Because insurance companies must predict what will happen in the future in order to maintain the necessary funds in their reserves.
Remember, a carrier takes in money today to pay claims out tomorrow. Many factors may affect how much money needs to go into the carrier’s reserve system, and many issues must be taken into account with the sale of each product. For annuity products, some of the variables carriers must consider include:
What is the probability a consumer will let his or her policy lapse?
If that doesn’t happen, when will the consumer start taking his or her income if the consumer has that option?
If there are other options, like long-term care, what is the probability of the policyholder using that option?
How long is the consumer likely to live?
What type of investment yield will the carrier earn?
Because of the complexity of these factors, insurance regulators have developed guidelines insurance companies must use to calculate their reserves. All carriers must continuously assess their assumptions to understand if they require more reserves to meet their financial obligations and potentially raise more capital in accordance with these guidelines.
Guidelines On Investing Reserves
Strict guidelines govern how carriers can invest the money they receive from the insurance policies they sell. These guidelines, which come from and are enforced by the state, based on the NAIC guidelines discussed previously, create parameters on investment categories (such as corporate debt, government debt and asset-backed securities). The parameters also limit how much money can be invested into each category to limit the concentration risk. Given these parameters, the majority of investments insurance companies make are in highly rated government or corporate bonds.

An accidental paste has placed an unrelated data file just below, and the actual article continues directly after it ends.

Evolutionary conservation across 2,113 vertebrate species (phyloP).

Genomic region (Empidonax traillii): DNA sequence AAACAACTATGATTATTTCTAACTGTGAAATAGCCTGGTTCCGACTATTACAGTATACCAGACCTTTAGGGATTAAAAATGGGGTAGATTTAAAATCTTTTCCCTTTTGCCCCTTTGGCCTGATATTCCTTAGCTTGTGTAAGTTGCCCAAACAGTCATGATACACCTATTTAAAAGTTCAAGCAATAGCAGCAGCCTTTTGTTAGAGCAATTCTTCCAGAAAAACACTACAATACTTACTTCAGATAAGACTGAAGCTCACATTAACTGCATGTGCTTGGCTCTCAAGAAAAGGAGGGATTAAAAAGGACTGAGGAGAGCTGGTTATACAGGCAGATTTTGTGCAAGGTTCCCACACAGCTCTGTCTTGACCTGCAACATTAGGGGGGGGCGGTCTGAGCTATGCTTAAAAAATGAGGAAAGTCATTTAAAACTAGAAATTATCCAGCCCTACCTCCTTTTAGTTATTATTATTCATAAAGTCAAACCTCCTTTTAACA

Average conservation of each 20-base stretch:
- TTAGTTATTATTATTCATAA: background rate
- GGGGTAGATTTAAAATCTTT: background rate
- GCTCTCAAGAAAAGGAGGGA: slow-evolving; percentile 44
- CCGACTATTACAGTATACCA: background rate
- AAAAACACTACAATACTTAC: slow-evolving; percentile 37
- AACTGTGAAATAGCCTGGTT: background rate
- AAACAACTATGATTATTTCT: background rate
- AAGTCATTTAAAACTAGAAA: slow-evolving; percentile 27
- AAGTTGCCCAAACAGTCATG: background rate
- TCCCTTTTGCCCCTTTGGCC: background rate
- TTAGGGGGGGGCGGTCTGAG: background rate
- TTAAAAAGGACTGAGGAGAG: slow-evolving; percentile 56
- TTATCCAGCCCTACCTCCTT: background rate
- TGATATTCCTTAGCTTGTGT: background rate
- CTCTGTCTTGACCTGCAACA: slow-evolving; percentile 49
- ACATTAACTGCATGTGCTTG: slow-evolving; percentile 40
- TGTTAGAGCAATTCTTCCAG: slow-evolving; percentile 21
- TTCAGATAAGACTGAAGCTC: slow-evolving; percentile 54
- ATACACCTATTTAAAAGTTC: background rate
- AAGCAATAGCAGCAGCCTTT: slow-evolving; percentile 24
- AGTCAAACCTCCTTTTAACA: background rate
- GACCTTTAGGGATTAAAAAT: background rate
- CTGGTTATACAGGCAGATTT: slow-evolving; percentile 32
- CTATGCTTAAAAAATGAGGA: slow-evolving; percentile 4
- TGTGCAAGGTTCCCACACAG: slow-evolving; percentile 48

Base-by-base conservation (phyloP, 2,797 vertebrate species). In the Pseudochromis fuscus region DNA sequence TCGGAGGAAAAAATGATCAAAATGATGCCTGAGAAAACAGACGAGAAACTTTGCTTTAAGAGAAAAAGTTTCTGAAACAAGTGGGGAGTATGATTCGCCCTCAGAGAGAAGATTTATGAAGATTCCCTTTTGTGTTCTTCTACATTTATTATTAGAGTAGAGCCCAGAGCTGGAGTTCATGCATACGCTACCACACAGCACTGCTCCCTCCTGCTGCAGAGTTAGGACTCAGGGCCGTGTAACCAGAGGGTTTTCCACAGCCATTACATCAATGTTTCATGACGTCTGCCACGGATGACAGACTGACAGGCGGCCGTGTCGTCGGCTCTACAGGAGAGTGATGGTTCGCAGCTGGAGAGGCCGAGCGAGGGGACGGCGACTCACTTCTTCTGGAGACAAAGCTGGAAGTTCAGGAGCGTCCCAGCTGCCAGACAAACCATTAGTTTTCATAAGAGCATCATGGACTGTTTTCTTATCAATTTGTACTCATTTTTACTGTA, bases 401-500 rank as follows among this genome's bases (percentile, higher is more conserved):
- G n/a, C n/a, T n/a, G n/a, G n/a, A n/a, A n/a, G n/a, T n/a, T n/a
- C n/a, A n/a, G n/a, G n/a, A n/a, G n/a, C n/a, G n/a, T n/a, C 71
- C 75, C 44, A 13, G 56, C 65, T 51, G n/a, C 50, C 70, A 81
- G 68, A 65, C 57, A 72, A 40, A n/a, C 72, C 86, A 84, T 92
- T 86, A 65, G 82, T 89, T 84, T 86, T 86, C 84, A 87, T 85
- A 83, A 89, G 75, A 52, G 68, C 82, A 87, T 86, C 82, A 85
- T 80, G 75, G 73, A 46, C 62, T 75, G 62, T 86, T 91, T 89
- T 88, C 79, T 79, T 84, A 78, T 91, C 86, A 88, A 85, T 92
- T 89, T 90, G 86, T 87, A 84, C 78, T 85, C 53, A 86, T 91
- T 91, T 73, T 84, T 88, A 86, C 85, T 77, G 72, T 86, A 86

1According to a 2014 year-end report published by Bank of America Merrill Lynch in 2015, 80 percent of the invested assets of some of the largest life insurance carriers in the industry were in investment grade bonds (corporate or government) or mortgages.
1 National Association of Insurance Commissioners. “Capital Markets Special Report.” July 2, 2015. http://www.naic.org/capital_markets_archive/160126.htm. Accessed July 14, 2017
So to recap:
The carrier takes money from the sale of a policy, invests the money in a variety of investment products, and then reserves a portion of those investments specifically for the purpose of paying all future obligations. All of this is done within the parameters of the insurance department in the insurance
company’s domiciled state and in coordination with the NAIC to ensure consistency in standards across the industry.
Regulating The Record Keeping